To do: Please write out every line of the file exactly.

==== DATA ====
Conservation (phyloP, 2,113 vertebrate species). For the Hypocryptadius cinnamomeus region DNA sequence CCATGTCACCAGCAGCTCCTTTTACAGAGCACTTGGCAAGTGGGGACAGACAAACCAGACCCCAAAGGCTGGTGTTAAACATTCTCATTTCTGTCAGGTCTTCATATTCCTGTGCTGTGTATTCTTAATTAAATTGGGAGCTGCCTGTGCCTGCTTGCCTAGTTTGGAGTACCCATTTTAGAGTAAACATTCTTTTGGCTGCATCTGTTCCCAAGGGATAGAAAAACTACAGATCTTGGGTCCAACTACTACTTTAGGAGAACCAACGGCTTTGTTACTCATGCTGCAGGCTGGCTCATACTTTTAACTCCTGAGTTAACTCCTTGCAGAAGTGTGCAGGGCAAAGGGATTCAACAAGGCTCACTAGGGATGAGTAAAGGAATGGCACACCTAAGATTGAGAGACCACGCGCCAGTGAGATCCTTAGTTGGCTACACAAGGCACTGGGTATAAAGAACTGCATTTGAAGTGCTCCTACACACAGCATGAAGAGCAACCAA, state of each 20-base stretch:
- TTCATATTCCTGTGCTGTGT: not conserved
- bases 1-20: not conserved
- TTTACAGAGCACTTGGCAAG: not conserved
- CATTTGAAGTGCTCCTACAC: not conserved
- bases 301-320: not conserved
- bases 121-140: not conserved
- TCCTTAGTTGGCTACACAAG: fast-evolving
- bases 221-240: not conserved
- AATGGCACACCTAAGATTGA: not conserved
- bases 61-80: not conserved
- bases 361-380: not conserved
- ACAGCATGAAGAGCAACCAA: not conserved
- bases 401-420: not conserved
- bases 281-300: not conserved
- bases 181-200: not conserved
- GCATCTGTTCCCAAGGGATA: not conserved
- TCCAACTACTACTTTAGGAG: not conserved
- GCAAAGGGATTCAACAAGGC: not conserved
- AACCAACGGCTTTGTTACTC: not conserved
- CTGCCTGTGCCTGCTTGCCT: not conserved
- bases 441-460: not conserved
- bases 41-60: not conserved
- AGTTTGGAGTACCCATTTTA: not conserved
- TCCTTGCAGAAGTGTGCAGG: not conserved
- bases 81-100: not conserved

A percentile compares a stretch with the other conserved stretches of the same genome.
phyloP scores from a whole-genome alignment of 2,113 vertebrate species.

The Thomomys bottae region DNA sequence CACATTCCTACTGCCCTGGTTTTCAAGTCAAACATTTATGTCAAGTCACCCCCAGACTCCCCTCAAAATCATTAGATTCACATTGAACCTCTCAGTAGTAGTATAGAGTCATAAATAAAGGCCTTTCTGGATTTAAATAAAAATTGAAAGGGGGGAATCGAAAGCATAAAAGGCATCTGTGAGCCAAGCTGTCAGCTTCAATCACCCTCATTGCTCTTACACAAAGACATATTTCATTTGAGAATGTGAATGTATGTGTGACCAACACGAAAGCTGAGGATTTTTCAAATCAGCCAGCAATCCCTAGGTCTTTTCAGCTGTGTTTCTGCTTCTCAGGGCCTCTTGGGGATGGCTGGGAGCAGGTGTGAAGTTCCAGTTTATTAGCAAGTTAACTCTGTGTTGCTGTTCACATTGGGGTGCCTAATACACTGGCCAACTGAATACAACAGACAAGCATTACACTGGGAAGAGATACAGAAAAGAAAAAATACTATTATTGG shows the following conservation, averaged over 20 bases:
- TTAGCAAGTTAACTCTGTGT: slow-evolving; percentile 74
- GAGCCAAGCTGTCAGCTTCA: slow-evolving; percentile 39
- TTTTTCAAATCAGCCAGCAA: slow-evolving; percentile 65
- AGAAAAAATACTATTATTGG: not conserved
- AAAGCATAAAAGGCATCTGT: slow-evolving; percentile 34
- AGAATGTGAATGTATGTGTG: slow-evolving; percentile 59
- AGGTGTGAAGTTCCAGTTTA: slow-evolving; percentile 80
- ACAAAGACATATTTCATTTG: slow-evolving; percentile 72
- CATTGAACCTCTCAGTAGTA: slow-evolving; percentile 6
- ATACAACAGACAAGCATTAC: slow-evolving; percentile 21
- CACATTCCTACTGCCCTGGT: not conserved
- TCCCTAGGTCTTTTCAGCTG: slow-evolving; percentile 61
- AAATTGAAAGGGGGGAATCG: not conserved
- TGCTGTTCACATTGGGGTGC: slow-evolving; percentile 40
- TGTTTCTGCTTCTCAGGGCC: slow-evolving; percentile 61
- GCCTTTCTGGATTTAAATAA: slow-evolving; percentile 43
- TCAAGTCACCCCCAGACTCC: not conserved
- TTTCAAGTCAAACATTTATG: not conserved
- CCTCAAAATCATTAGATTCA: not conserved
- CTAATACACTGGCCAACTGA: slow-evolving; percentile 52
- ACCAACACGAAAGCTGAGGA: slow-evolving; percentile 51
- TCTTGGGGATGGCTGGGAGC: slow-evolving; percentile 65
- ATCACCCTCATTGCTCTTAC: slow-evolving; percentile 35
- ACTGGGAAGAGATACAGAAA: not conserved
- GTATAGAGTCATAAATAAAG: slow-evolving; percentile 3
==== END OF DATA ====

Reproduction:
Conservation (phyloP, 2,113 vertebrate species). For the Hypocryptadius cinnamomeus region DNA sequence CCATGTCACCAGCAGCTCCTTTTACAGAGCACTTGGCAAGTGGGGACAGACAAACCAGACCCCAAAGGCTGGTGTTAAACATTCTCATTTCTGTCAGGTCTTCATATTCCTGTGCTGTGTATTCTTAATTAAATTGGGAGCTGCCTGTGCCTGCTTGCCTAGTTTGGAGTACCCATTTTAGAGTAAACATTCTTTTGGCTGCATCTGTTCCCAAGGGATAGAAAAACTACAGATCTTGGGTCCAACTACTACTTTAGGAGAACCAACGGCTTTGTTACTCATGCTGCAGGCTGGCTCATACTTTTAACTCCTGAGTTAACTCCTTGCAGAAGTGTGCAGGGCAAAGGGATTCAACAAGGCTCACTAGGGATGAGTAAAGGAATGGCACACCTAAGATTGAGAGACCACGCGCCAGTGAGATCCTTAGTTGGCTACACAAGGCACTGGGTATAAAGAACTGCATTTGAAGTGCTCCTACACACAGCATGAAGAGCAACCAA, state of each 20-base stretch:
- TTCATATTCCTGTGCTGTGT: not conserved
- bases 1-20: not conserved
- TTTACAGAGCACTTGGCAAG: not conserved
- CATTTGAAGTGCTCCTACAC: not conserved
- bases 301-320: not conserved
- bases 121-140: not conserved
- TCCTTAGTTGGCTACACAAG: fast-evolving
- bases 221-240: not conserved
- AATGGCACACCTAAGATTGA: not conserved
- bases 61-80: not conserved
- bases 361-380: not conserved
- ACAGCATGAAGAGCAACCAA: not conserved
- bases 401-420: not conserved
- bases 281-300: not conserved
- bases 181-200: not conserved
- GCATCTGTTCCCAAGGGATA: not conserved
- TCCAACTACTACTTTAGGAG: not conserved
- GCAAAGGGATTCAACAAGGC: not conserved
- AACCAACGGCTTTGTTACTC: not conserved
- CTGCCTGTGCCTGCTTGCCT: not conserved
- bases 441-460: not conserved
- bases 41-60: not conserved
- AGTTTGGAGTACCCATTTTA: not conserved
- TCCTTGCAGAAGTGTGCAGG: not conserved
- bases 81-100: not conserved

A percentile compares a stretch with the other conserved stretches of the same genome.
phyloP scores from a whole-genome alignment of 2,113 vertebrate species.

The Thomomys bottae region DNA sequence CACATTCCTACTGCCCTGGTTTTCAAGTCAAACATTTATGTCAAGTCACCCCCAGACTCCCCTCAAAATCATTAGATTCACATTGAACCTCTCAGTAGTAGTATAGAGTCATAAATAAAGGCCTTTCTGGATTTAAATAAAAATTGAAAGGGGGGAATCGAAAGCATAAAAGGCATCTGTGAGCCAAGCTGTCAGCTTCAATCACCCTCATTGCTCTTACACAAAGACATATTTCATTTGAGAATGTGAATGTATGTGTGACCAACACGAAAGCTGAGGATTTTTCAAATCAGCCAGCAATCCCTAGGTCTTTTCAGCTGTGTTTCTGCTTCTCAGGGCCTCTTGGGGATGGCTGGGAGCAGGTGTGAAGTTCCAGTTTATTAGCAAGTTAACTCTGTGTTGCTGTTCACATTGGGGTGCCTAATACACTGGCCAACTGAATACAACAGACAAGCATTACACTGGGAAGAGATACAGAAAAGAAAAAATACTATTATTGG shows the following conservation, averaged over 20 bases:
- TTAGCAAGTTAACTCTGTGT: slow-evolving; percentile 74
- GAGCCAAGCTGTCAGCTTCA: slow-evolving; percentile 39
- TTTTTCAAATCAGCCAGCAA: slow-evolving; percentile 65
- AGAAAAAATACTATTATTGG: not conserved
- AAAGCATAAAAGGCATCTGT: slow-evolving; percentile 34
- AGAATGTGAATGTATGTGTG: slow-evolving; percentile 59
- AGGTGTGAAGTTCCAGTTTA: slow-evolving; percentile 80
- ACAAAGACATATTTCATTTG: slow-evolving; percentile 72
- CATTGAACCTCTCAGTAGTA: slow-evolving; percentile 6
- ATACAACAGACAAGCATTAC: slow-evolving; percentile 21
- CACATTCCTACTGCCCTGGT: not conserved
- TCCCTAGGTCTTTTCAGCTG: slow-evolving; percentile 61
- AAATTGAAAGGGGGGAATCG: not conserved
- TGCTGTTCACATTGGGGTGC: slow-evolving; percentile 40
- TGTTTCTGCTTCTCAGGGCC: slow-evolving; percentile 61
- GCCTTTCTGGATTTAAATAA: slow-evolving; percentile 43
- TCAAGTCACCCCCAGACTCC: not conserved
- TTTCAAGTCAAACATTTATG: not conserved
- CCTCAAAATCATTAGATTCA: not conserved
- CTAATACACTGGCCAACTGA: slow-evolving; percentile 52
- ACCAACACGAAAGCTGAGGA: slow-evolving; percentile 51
- TCTTGGGGATGGCTGGGAGC: slow-evolving; percentile 65
- ATCACCCTCATTGCTCTTAC: slow-evolving; percentile 35
- ACTGGGAAGAGATACAGAAA: not conserved
- GTATAGAGTCATAAATAAAG: slow-evolving; percentile 3